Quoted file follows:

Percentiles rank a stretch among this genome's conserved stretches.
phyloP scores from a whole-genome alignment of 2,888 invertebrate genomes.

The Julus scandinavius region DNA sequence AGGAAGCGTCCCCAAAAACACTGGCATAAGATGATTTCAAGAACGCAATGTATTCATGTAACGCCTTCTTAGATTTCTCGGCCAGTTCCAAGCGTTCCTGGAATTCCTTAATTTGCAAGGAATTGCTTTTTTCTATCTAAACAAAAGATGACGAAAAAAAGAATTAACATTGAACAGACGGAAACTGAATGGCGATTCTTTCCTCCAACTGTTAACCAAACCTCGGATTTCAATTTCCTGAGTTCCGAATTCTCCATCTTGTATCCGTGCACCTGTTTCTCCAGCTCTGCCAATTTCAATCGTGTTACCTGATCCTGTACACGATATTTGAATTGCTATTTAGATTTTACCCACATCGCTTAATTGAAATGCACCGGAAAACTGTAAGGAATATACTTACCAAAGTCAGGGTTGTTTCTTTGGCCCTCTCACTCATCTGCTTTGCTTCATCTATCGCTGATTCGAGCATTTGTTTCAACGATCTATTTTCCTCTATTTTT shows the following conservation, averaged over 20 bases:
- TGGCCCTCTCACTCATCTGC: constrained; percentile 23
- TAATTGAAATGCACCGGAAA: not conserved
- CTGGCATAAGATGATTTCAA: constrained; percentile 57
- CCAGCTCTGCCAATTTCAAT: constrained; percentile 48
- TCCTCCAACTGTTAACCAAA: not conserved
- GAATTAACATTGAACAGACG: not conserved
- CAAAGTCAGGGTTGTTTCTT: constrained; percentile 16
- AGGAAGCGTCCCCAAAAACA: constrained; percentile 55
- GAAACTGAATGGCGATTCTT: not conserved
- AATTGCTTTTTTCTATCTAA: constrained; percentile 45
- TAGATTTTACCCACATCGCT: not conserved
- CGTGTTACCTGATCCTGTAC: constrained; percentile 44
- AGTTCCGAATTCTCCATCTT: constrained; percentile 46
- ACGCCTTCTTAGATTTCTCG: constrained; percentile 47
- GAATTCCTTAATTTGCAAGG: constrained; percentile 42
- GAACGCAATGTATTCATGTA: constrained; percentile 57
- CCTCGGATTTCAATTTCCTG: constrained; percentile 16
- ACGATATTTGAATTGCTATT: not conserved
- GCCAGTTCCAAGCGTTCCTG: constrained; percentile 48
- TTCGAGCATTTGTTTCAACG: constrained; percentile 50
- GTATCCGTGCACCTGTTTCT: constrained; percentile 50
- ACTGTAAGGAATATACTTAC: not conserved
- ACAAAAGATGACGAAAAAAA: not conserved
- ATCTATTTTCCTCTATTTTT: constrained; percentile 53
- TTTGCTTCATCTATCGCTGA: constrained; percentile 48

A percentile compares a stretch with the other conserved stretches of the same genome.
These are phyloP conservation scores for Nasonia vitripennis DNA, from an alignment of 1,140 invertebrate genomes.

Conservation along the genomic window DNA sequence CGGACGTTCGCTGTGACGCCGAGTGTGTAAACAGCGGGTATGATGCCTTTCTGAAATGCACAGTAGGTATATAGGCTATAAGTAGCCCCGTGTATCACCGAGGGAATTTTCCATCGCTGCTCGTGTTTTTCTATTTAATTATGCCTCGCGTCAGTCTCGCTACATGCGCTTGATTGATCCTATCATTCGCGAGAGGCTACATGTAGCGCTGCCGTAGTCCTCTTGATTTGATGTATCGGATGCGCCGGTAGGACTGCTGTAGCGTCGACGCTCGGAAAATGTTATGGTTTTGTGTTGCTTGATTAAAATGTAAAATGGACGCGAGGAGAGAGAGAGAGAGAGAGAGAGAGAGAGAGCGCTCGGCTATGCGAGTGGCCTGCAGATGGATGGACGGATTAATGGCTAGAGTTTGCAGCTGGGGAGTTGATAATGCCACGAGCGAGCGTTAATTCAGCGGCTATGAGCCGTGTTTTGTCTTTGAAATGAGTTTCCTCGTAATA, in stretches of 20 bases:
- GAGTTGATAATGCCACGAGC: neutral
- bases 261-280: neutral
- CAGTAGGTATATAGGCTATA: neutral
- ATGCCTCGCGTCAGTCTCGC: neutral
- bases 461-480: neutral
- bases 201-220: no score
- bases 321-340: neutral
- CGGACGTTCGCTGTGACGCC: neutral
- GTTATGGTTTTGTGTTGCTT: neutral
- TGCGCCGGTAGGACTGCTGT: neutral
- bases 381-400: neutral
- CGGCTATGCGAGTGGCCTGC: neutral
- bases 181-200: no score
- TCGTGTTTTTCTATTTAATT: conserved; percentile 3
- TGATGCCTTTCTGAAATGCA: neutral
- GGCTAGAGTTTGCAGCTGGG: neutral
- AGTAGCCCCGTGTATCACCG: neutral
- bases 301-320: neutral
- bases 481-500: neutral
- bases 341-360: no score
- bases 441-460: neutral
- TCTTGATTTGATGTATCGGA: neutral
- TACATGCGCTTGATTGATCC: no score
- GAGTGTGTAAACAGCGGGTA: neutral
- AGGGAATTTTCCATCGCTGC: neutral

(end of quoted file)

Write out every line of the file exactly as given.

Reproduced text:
Percentiles rank a stretch among this genome's conserved stretches.
phyloP scores from a whole-genome alignment of 2,888 invertebrate genomes.

The Julus scandinavius region DNA sequence AGGAAGCGTCCCCAAAAACACTGGCATAAGATGATTTCAAGAACGCAATGTATTCATGTAACGCCTTCTTAGATTTCTCGGCCAGTTCCAAGCGTTCCTGGAATTCCTTAATTTGCAAGGAATTGCTTTTTTCTATCTAAACAAAAGATGACGAAAAAAAGAATTAACATTGAACAGACGGAAACTGAATGGCGATTCTTTCCTCCAACTGTTAACCAAACCTCGGATTTCAATTTCCTGAGTTCCGAATTCTCCATCTTGTATCCGTGCACCTGTTTCTCCAGCTCTGCCAATTTCAATCGTGTTACCTGATCCTGTACACGATATTTGAATTGCTATTTAGATTTTACCCACATCGCTTAATTGAAATGCACCGGAAAACTGTAAGGAATATACTTACCAAAGTCAGGGTTGTTTCTTTGGCCCTCTCACTCATCTGCTTTGCTTCATCTATCGCTGATTCGAGCATTTGTTTCAACGATCTATTTTCCTCTATTTTT shows the following conservation, averaged over 20 bases:
- TGGCCCTCTCACTCATCTGC: constrained; percentile 23
- TAATTGAAATGCACCGGAAA: not conserved
- CTGGCATAAGATGATTTCAA: constrained; percentile 57
- CCAGCTCTGCCAATTTCAAT: constrained; percentile 48
- TCCTCCAACTGTTAACCAAA: not conserved
- GAATTAACATTGAACAGACG: not conserved
- CAAAGTCAGGGTTGTTTCTT: constrained; percentile 16
- AGGAAGCGTCCCCAAAAACA: constrained; percentile 55
- GAAACTGAATGGCGATTCTT: not conserved
- AATTGCTTTTTTCTATCTAA: constrained; percentile 45
- TAGATTTTACCCACATCGCT: not conserved
- CGTGTTACCTGATCCTGTAC: constrained; percentile 44
- AGTTCCGAATTCTCCATCTT: constrained; percentile 46
- ACGCCTTCTTAGATTTCTCG: constrained; percentile 47
- GAATTCCTTAATTTGCAAGG: constrained; percentile 42
- GAACGCAATGTATTCATGTA: constrained; percentile 57
- CCTCGGATTTCAATTTCCTG: constrained; percentile 16
- ACGATATTTGAATTGCTATT: not conserved
- GCCAGTTCCAAGCGTTCCTG: constrained; percentile 48
- TTCGAGCATTTGTTTCAACG: constrained; percentile 50
- GTATCCGTGCACCTGTTTCT: constrained; percentile 50
- ACTGTAAGGAATATACTTAC: not conserved
- ACAAAAGATGACGAAAAAAA: not conserved
- ATCTATTTTCCTCTATTTTT: constrained; percentile 53
- TTTGCTTCATCTATCGCTGA: constrained; percentile 48

A percentile compares a stretch with the other conserved stretches of the same genome.
These are phyloP conservation scores for Nasonia vitripennis DNA, from an alignment of 1,140 invertebrate genomes.

Conservation along the genomic window DNA sequence CGGACGTTCGCTGTGACGCCGAGTGTGTAAACAGCGGGTATGATGCCTTTCTGAAATGCACAGTAGGTATATAGGCTATAAGTAGCCCCGTGTATCACCGAGGGAATTTTCCATCGCTGCTCGTGTTTTTCTATTTAATTATGCCTCGCGTCAGTCTCGCTACATGCGCTTGATTGATCCTATCATTCGCGAGAGGCTACATGTAGCGCTGCCGTAGTCCTCTTGATTTGATGTATCGGATGCGCCGGTAGGACTGCTGTAGCGTCGACGCTCGGAAAATGTTATGGTTTTGTGTTGCTTGATTAAAATGTAAAATGGACGCGAGGAGAGAGAGAGAGAGAGAGAGAGAGAGAGAGCGCTCGGCTATGCGAGTGGCCTGCAGATGGATGGACGGATTAATGGCTAGAGTTTGCAGCTGGGGAGTTGATAATGCCACGAGCGAGCGTTAATTCAGCGGCTATGAGCCGTGTTTTGTCTTTGAAATGAGTTTCCTCGTAATA, in stretches of 20 bases:
- GAGTTGATAATGCCACGAGC: neutral
- bases 261-280: neutral
- CAGTAGGTATATAGGCTATA: neutral
- ATGCCTCGCGTCAGTCTCGC: neutral
- bases 461-480: neutral
- bases 201-220: no score
- bases 321-340: neutral
- CGGACGTTCGCTGTGACGCC: neutral
- GTTATGGTTTTGTGTTGCTT: neutral
- TGCGCCGGTAGGACTGCTGT: neutral
- bases 381-400: neutral
- CGGCTATGCGAGTGGCCTGC: neutral
- bases 181-200: no score
- TCGTGTTTTTCTATTTAATT: conserved; percentile 3
- TGATGCCTTTCTGAAATGCA: neutral
- GGCTAGAGTTTGCAGCTGGG: neutral
- AGTAGCCCCGTGTATCACCG: neutral
- bases 301-320: neutral
- bases 481-500: neutral
- bases 341-360: no score
- bases 441-460: neutral
- TCTTGATTTGATGTATCGGA: neutral
- TACATGCGCTTGATTGATCC: no score
- GAGTGTGTAAACAGCGGGTA: neutral
- AGGGAATTTTCCATCGCTGC: neutral